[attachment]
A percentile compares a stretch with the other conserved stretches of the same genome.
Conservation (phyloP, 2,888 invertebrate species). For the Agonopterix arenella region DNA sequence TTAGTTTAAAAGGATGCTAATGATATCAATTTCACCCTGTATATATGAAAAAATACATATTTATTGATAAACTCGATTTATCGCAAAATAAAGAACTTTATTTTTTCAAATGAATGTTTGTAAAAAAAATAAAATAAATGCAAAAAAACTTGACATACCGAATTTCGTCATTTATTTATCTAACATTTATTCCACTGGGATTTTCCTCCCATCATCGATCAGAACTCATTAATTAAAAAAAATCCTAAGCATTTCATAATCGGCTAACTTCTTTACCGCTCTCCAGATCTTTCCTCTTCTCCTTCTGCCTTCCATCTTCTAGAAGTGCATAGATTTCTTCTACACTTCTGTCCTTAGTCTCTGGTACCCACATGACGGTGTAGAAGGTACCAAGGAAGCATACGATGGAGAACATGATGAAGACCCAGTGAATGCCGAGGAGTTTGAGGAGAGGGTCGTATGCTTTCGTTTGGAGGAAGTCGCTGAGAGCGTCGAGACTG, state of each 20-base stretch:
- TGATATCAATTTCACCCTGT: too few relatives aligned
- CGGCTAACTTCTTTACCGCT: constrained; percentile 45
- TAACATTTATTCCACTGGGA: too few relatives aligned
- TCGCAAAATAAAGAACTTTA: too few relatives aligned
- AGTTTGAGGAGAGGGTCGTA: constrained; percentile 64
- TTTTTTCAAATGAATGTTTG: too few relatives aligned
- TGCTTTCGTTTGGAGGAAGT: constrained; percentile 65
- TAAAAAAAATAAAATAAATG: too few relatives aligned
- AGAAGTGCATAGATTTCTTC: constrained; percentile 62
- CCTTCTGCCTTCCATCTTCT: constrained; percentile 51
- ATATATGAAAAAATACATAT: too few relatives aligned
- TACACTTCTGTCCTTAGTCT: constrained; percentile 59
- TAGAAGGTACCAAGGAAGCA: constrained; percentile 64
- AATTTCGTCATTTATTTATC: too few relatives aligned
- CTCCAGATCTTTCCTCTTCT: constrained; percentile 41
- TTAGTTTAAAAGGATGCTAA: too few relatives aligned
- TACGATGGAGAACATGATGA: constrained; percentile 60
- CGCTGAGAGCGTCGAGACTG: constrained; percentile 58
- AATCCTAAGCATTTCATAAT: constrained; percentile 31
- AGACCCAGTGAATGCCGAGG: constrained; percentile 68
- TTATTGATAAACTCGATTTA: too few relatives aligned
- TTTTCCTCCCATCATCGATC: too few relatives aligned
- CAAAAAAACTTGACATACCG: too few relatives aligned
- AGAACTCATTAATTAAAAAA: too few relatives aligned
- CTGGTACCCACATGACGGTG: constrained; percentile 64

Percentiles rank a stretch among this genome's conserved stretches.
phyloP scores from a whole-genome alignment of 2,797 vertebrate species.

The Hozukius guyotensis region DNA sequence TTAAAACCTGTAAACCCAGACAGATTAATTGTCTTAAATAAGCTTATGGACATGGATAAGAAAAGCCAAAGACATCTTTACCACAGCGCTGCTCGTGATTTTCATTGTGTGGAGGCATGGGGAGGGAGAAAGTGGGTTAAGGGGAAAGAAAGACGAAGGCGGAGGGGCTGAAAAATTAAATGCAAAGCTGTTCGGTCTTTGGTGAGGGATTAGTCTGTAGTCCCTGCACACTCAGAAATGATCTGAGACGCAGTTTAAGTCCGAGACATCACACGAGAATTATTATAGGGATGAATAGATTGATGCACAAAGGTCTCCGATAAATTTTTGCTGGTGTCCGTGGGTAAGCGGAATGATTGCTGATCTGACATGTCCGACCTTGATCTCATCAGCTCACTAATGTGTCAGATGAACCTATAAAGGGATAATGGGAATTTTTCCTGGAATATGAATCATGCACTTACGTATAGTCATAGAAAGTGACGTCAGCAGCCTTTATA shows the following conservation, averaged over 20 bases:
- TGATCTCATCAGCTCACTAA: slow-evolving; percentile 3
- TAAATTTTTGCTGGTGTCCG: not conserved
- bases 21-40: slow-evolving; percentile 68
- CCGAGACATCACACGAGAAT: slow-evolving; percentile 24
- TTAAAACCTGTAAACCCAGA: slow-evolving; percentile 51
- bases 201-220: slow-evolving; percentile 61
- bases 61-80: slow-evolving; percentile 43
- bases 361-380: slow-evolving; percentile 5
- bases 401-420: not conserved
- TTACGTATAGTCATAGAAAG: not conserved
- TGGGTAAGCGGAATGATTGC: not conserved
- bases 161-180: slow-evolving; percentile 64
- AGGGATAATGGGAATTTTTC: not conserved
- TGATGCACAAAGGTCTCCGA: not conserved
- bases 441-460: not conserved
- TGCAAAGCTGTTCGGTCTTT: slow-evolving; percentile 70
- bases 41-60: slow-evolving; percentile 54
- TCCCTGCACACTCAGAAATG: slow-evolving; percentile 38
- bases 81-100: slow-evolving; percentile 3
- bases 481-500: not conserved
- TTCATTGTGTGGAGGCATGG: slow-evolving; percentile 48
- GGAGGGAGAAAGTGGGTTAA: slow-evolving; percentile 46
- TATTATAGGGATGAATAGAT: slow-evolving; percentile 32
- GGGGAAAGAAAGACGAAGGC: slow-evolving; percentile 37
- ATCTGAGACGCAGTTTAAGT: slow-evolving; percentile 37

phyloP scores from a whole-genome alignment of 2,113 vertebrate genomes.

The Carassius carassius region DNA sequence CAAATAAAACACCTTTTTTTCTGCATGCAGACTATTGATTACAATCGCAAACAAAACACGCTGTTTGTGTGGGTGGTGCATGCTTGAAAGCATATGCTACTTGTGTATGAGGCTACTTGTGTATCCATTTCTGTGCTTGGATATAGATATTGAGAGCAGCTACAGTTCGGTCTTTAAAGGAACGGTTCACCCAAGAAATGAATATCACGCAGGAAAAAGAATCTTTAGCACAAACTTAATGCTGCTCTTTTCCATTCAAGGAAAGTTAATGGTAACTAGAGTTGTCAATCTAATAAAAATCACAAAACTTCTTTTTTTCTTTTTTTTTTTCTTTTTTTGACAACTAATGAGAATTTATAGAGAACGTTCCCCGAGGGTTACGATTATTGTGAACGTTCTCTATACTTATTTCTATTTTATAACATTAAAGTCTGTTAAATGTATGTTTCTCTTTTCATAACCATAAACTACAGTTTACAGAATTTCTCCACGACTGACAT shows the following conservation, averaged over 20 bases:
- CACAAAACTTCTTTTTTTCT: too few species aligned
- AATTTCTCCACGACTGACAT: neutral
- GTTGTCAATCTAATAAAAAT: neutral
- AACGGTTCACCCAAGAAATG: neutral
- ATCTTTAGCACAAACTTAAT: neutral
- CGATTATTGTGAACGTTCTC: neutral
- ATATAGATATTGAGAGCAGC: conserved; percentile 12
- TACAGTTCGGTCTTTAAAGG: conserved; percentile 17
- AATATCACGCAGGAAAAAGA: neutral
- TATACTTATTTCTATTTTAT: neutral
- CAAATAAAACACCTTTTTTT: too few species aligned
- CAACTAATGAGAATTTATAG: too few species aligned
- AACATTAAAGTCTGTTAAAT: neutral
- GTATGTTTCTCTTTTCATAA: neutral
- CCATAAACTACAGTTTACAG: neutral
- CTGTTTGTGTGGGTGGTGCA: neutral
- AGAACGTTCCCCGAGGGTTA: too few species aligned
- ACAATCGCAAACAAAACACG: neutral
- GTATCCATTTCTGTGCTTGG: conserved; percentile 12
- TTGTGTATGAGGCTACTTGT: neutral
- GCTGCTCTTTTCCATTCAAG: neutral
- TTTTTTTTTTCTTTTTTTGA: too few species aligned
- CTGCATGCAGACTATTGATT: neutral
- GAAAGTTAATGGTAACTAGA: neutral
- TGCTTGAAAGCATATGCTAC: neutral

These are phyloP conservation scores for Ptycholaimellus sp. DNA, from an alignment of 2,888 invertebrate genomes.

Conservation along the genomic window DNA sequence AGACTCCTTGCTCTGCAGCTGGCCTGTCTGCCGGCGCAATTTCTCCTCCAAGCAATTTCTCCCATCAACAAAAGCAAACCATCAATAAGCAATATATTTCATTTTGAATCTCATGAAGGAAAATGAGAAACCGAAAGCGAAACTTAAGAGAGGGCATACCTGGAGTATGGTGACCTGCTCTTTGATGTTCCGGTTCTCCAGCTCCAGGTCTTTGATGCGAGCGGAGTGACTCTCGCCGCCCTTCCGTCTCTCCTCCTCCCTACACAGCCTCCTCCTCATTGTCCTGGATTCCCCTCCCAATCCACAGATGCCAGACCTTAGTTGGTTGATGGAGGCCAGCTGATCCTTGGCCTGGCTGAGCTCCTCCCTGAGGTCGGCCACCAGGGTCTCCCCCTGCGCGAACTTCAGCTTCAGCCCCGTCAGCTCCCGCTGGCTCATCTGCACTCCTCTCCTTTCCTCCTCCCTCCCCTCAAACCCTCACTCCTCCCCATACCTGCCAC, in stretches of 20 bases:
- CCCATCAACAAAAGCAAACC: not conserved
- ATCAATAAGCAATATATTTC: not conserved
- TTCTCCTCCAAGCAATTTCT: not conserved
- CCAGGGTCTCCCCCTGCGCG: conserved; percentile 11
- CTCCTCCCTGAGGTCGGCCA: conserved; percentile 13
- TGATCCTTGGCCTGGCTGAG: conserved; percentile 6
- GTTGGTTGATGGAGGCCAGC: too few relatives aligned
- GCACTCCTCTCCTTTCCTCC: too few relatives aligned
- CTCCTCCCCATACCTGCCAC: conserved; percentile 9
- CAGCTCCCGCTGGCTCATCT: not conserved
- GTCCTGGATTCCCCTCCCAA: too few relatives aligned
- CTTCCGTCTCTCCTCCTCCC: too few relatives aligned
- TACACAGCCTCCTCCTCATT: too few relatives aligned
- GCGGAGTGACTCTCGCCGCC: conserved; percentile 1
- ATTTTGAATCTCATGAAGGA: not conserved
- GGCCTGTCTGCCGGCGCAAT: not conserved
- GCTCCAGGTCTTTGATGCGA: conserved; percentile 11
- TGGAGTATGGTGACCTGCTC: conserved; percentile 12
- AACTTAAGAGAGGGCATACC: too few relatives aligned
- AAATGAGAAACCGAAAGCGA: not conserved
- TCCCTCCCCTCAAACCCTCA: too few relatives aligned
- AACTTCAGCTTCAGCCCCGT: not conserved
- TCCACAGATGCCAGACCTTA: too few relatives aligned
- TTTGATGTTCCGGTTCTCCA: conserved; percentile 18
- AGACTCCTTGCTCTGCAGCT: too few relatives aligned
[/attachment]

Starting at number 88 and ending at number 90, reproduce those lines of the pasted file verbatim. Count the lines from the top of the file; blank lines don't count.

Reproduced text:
- CCAGGGTCTCCCCCTGCGCG: conserved; percentile 11
- CTCCTCCCTGAGGTCGGCCA: conserved; percentile 13
- TGATCCTTGGCCTGGCTGAG: conserved; percentile 6